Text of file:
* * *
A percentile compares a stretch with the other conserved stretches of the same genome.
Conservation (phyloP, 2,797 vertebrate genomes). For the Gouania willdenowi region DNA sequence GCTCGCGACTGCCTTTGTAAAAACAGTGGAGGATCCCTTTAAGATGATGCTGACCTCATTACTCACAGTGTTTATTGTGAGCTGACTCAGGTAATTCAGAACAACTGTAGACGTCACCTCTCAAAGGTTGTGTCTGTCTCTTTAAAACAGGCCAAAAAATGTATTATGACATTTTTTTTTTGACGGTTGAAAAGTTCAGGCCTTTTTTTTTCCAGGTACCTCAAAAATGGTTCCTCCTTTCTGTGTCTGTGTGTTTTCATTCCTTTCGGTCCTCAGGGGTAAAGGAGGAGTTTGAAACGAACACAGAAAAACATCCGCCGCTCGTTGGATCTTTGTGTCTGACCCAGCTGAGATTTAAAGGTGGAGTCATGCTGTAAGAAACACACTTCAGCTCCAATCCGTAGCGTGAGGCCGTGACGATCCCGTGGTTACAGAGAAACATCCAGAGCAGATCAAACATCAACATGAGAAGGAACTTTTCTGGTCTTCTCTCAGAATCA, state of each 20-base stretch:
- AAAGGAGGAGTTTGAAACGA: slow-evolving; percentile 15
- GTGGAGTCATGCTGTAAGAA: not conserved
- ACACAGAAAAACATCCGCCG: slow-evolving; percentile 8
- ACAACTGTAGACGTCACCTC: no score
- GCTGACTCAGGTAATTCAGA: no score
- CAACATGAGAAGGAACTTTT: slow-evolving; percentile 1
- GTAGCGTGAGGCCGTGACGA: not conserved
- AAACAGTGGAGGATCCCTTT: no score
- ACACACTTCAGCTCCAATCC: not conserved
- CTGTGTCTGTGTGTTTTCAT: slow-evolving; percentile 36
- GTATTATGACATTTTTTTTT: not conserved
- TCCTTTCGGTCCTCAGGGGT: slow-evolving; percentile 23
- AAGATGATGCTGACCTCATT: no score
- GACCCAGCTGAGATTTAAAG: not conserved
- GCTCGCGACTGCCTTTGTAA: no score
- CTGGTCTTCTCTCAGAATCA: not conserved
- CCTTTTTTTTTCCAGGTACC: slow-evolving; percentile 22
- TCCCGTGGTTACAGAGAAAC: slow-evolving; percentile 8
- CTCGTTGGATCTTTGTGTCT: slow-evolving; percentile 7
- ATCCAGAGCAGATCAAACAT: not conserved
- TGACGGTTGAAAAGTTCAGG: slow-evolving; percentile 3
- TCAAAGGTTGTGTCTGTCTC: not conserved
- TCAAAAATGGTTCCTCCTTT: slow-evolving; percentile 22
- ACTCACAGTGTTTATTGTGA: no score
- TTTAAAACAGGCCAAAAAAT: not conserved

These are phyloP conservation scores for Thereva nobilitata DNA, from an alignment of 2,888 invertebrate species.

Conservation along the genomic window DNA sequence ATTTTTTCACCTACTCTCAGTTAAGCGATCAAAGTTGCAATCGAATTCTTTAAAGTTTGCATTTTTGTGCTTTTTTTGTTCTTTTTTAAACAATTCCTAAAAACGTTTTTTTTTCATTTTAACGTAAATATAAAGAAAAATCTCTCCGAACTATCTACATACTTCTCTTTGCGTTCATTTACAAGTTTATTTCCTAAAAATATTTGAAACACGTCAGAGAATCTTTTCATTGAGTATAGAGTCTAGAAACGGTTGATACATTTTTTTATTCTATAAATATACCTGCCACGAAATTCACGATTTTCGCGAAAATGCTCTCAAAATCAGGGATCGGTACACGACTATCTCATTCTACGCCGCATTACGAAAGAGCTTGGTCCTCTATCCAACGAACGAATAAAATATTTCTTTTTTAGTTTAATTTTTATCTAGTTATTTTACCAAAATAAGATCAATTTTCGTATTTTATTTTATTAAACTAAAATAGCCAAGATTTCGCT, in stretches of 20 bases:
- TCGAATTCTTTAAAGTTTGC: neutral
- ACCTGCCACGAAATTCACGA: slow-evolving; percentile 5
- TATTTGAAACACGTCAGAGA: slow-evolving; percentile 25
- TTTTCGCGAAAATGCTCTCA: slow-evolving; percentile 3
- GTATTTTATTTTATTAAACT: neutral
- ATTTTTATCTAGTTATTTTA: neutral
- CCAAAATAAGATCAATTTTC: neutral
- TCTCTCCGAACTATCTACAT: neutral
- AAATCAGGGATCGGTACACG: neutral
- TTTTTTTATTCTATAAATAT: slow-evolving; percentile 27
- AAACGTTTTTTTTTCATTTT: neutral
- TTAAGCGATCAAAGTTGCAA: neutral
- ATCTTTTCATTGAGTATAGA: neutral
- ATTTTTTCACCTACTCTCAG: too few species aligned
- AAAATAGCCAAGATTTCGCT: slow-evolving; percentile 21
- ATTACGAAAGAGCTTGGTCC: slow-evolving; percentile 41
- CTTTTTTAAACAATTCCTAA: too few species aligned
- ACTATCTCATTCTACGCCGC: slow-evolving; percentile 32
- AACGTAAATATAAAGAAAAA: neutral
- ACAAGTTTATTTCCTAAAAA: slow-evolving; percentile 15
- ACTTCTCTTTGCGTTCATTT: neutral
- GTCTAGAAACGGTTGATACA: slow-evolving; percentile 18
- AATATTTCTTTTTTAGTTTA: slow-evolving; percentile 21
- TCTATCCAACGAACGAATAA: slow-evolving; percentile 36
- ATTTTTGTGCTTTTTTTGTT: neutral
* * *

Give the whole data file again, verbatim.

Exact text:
A percentile compares a stretch with the other conserved stretches of the same genome.
Conservation (phyloP, 2,797 vertebrate genomes). For the Gouania willdenowi region DNA sequence GCTCGCGACTGCCTTTGTAAAAACAGTGGAGGATCCCTTTAAGATGATGCTGACCTCATTACTCACAGTGTTTATTGTGAGCTGACTCAGGTAATTCAGAACAACTGTAGACGTCACCTCTCAAAGGTTGTGTCTGTCTCTTTAAAACAGGCCAAAAAATGTATTATGACATTTTTTTTTTGACGGTTGAAAAGTTCAGGCCTTTTTTTTTCCAGGTACCTCAAAAATGGTTCCTCCTTTCTGTGTCTGTGTGTTTTCATTCCTTTCGGTCCTCAGGGGTAAAGGAGGAGTTTGAAACGAACACAGAAAAACATCCGCCGCTCGTTGGATCTTTGTGTCTGACCCAGCTGAGATTTAAAGGTGGAGTCATGCTGTAAGAAACACACTTCAGCTCCAATCCGTAGCGTGAGGCCGTGACGATCCCGTGGTTACAGAGAAACATCCAGAGCAGATCAAACATCAACATGAGAAGGAACTTTTCTGGTCTTCTCTCAGAATCA, state of each 20-base stretch:
- AAAGGAGGAGTTTGAAACGA: slow-evolving; percentile 15
- GTGGAGTCATGCTGTAAGAA: not conserved
- ACACAGAAAAACATCCGCCG: slow-evolving; percentile 8
- ACAACTGTAGACGTCACCTC: no score
- GCTGACTCAGGTAATTCAGA: no score
- CAACATGAGAAGGAACTTTT: slow-evolving; percentile 1
- GTAGCGTGAGGCCGTGACGA: not conserved
- AAACAGTGGAGGATCCCTTT: no score
- ACACACTTCAGCTCCAATCC: not conserved
- CTGTGTCTGTGTGTTTTCAT: slow-evolving; percentile 36
- GTATTATGACATTTTTTTTT: not conserved
- TCCTTTCGGTCCTCAGGGGT: slow-evolving; percentile 23
- AAGATGATGCTGACCTCATT: no score
- GACCCAGCTGAGATTTAAAG: not conserved
- GCTCGCGACTGCCTTTGTAA: no score
- CTGGTCTTCTCTCAGAATCA: not conserved
- CCTTTTTTTTTCCAGGTACC: slow-evolving; percentile 22
- TCCCGTGGTTACAGAGAAAC: slow-evolving; percentile 8
- CTCGTTGGATCTTTGTGTCT: slow-evolving; percentile 7
- ATCCAGAGCAGATCAAACAT: not conserved
- TGACGGTTGAAAAGTTCAGG: slow-evolving; percentile 3
- TCAAAGGTTGTGTCTGTCTC: not conserved
- TCAAAAATGGTTCCTCCTTT: slow-evolving; percentile 22
- ACTCACAGTGTTTATTGTGA: no score
- TTTAAAACAGGCCAAAAAAT: not conserved

These are phyloP conservation scores for Thereva nobilitata DNA, from an alignment of 2,888 invertebrate species.

Conservation along the genomic window DNA sequence ATTTTTTCACCTACTCTCAGTTAAGCGATCAAAGTTGCAATCGAATTCTTTAAAGTTTGCATTTTTGTGCTTTTTTTGTTCTTTTTTAAACAATTCCTAAAAACGTTTTTTTTTCATTTTAACGTAAATATAAAGAAAAATCTCTCCGAACTATCTACATACTTCTCTTTGCGTTCATTTACAAGTTTATTTCCTAAAAATATTTGAAACACGTCAGAGAATCTTTTCATTGAGTATAGAGTCTAGAAACGGTTGATACATTTTTTTATTCTATAAATATACCTGCCACGAAATTCACGATTTTCGCGAAAATGCTCTCAAAATCAGGGATCGGTACACGACTATCTCATTCTACGCCGCATTACGAAAGAGCTTGGTCCTCTATCCAACGAACGAATAAAATATTTCTTTTTTAGTTTAATTTTTATCTAGTTATTTTACCAAAATAAGATCAATTTTCGTATTTTATTTTATTAAACTAAAATAGCCAAGATTTCGCT, in stretches of 20 bases:
- TCGAATTCTTTAAAGTTTGC: neutral
- ACCTGCCACGAAATTCACGA: slow-evolving; percentile 5
- TATTTGAAACACGTCAGAGA: slow-evolving; percentile 25
- TTTTCGCGAAAATGCTCTCA: slow-evolving; percentile 3
- GTATTTTATTTTATTAAACT: neutral
- ATTTTTATCTAGTTATTTTA: neutral
- CCAAAATAAGATCAATTTTC: neutral
- TCTCTCCGAACTATCTACAT: neutral
- AAATCAGGGATCGGTACACG: neutral
- TTTTTTTATTCTATAAATAT: slow-evolving; percentile 27
- AAACGTTTTTTTTTCATTTT: neutral
- TTAAGCGATCAAAGTTGCAA: neutral
- ATCTTTTCATTGAGTATAGA: neutral
- ATTTTTTCACCTACTCTCAG: too few species aligned
- AAAATAGCCAAGATTTCGCT: slow-evolving; percentile 21
- ATTACGAAAGAGCTTGGTCC: slow-evolving; percentile 41
- CTTTTTTAAACAATTCCTAA: too few species aligned
- ACTATCTCATTCTACGCCGC: slow-evolving; percentile 32
- AACGTAAATATAAAGAAAAA: neutral
- ACAAGTTTATTTCCTAAAAA: slow-evolving; percentile 15
- ACTTCTCTTTGCGTTCATTT: neutral
- GTCTAGAAACGGTTGATACA: slow-evolving; percentile 18
- AATATTTCTTTTTTAGTTTA: slow-evolving; percentile 21
- TCTATCCAACGAACGAATAA: slow-evolving; percentile 36
- ATTTTTGTGCTTTTTTTGTT: neutral